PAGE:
The Student News Site of Colorado State University

The Rocky Mountain Collegian

The Student News Site of Colorado State University

The Rocky Mountain Collegian

The Student News Site of Colorado State University

The Rocky Mountain Collegian

Print Edition
Letter to the editor submissions
Have a strong opinion about something happening on campus or in Fort Collins? Want to respond to an article written on The Collegian? Write a Letter to the Editor by following the guidelines here.
Follow Us on Twitter
The Importance of Supporting Engineering Education
The Importance of Supporting Engineering Education
February 20, 2024

In today's era of information technology, engineering plays the role of a vanguard, trying to optimize processes and develop new products, making...

Colorado State freshmen can live off campus, although not recommended

To Alauna Sutton, freshman year did not mean residential advisors, a messy roommate or Ram’s Horn’s Mongolian grill.  Instead, the current sophomore studying anthropology chose to live with her parents in Wellington, Colorado.

Though not common, Sutton’s situation is allowed. Colorado State University requires most first year students to live on campus for two consecutive semesters but some freshman are granted permission to live off campus.

Ad

Sophomore in anthropolog,y Alauna Sutton stands in front of Parmelee Hall, one of the many residence halls on Colorado State University's campus. Sutton lived off campus her freshman year and had never lived in a residence hall at Colorado State. (Photo Credit: Megan Fischer)
Sophomore in anthropology Alauna Sutton stands in front of Parmelee Hall, one of the many residence halls on Colorado State University’s campus. Sutton lived off campus her freshman year and had never lived in a residence hall at Colorado State. (Photo Credit: Megan Fischer)

According to Vickie Bank, the assignments assistant for Housing and Dining Services, incoming students may request to live off campus by filing an exemption form found on the residence life website.

Freshmen may choose to live off campus with parents or grandparents in the Fort Collins area. Students that are married or above the age of 21 are also granted exemption.

Although not all students are required to live on campus, the school promotes it.

“We encourage students to live on campus,” Bank said. “Students that live on campus have a higher GPA and are more likely to graduate. They’re closer to classes and resources.”

Sutton said that living off campus was the best decision for her.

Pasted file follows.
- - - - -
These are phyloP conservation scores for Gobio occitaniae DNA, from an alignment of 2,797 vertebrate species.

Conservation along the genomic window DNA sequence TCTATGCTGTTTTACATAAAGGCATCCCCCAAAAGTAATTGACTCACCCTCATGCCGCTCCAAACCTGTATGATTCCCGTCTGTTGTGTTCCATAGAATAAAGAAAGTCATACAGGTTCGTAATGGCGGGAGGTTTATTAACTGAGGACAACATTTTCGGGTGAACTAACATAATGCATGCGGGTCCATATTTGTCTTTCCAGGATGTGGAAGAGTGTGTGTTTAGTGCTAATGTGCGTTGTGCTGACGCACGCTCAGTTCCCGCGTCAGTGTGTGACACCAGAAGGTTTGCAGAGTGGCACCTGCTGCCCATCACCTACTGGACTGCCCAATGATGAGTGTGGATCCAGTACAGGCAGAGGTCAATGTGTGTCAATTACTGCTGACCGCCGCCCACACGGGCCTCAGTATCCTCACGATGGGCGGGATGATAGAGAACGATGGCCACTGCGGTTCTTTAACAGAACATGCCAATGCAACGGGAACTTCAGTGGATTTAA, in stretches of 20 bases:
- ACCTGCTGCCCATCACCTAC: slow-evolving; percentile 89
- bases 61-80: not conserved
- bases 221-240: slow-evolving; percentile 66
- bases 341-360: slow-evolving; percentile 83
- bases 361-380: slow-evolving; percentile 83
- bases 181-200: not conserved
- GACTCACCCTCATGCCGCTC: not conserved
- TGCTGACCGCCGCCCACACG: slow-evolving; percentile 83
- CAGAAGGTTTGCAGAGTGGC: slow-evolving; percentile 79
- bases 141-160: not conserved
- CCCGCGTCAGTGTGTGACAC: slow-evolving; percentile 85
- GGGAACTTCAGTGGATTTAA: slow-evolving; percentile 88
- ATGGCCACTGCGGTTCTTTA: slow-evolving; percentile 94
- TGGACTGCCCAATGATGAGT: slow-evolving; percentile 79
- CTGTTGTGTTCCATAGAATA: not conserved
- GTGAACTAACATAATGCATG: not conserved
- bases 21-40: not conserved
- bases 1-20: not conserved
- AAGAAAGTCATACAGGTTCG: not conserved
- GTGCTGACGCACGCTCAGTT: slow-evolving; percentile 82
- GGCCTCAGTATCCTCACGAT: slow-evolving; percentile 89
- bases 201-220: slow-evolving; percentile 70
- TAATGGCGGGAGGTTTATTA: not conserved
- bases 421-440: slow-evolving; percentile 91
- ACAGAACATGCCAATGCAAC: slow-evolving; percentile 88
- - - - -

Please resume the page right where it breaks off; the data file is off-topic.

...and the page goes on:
“I wasn’t really ready to leave home yet, even though it was so close,” Sutton said. “I’m an only child so I wasn’t even used to living with siblings.”

Daniel Nelson, an undeclared freshman, is trying to move off campus next semester. After getting out of the Navy in August, Nelson is old enough to live off campus.

“I’m moving off campus because I’ve been living on my own for four years,” Nelson said. “It’s a quality of life thing. I want to be able to go home, sit down, drink a beer, smoke up and relax.”

Sutton said that, with a variety of reasons to live off campus, students should try to do what is best for them.

Ad

“I think that it depends on the person,” Sutton said. “It depends on their situation. Some people would benefit from living off campus, but for other people it’s just time for them to go to college.”

Collegian Diversity Reporter Hannah Ditzenberger can be reached at news@collegian.com or on Twitter at @h_ditzenberger.

Leave a Comment
More to Discover

Hey, thanks for visiting Collegian.com!
We’d like to ask you to please disable your ad blocker when looking at our site — advertising revenue directly supports our student journalists and allows us to bring you more content like this.

Comments (0)

When commenting on The Collegian’s website, please be respectful of others and their viewpoints. The Collegian reviews all comments and reserves the right to reject comments from the website. Comments including any of the following will not be accepted. 1. No language attacking a protected group, including slurs or other profane language directed at a person’s race, religion, gender, sexual orientation, social class, age, physical or mental disability, ethnicity or nationality. 2. No factually inaccurate information, including misleading statements or incorrect data. 3. No abusive language or harassment of Collegian writers, editors or other commenters. 4. No threatening language that includes but is not limited to language inciting violence against an individual or group of people. 5. No links.
All The Rocky Mountain Collegian Picks Reader Picks Sort: Newest

Your email address will not be published. Required fields are marked *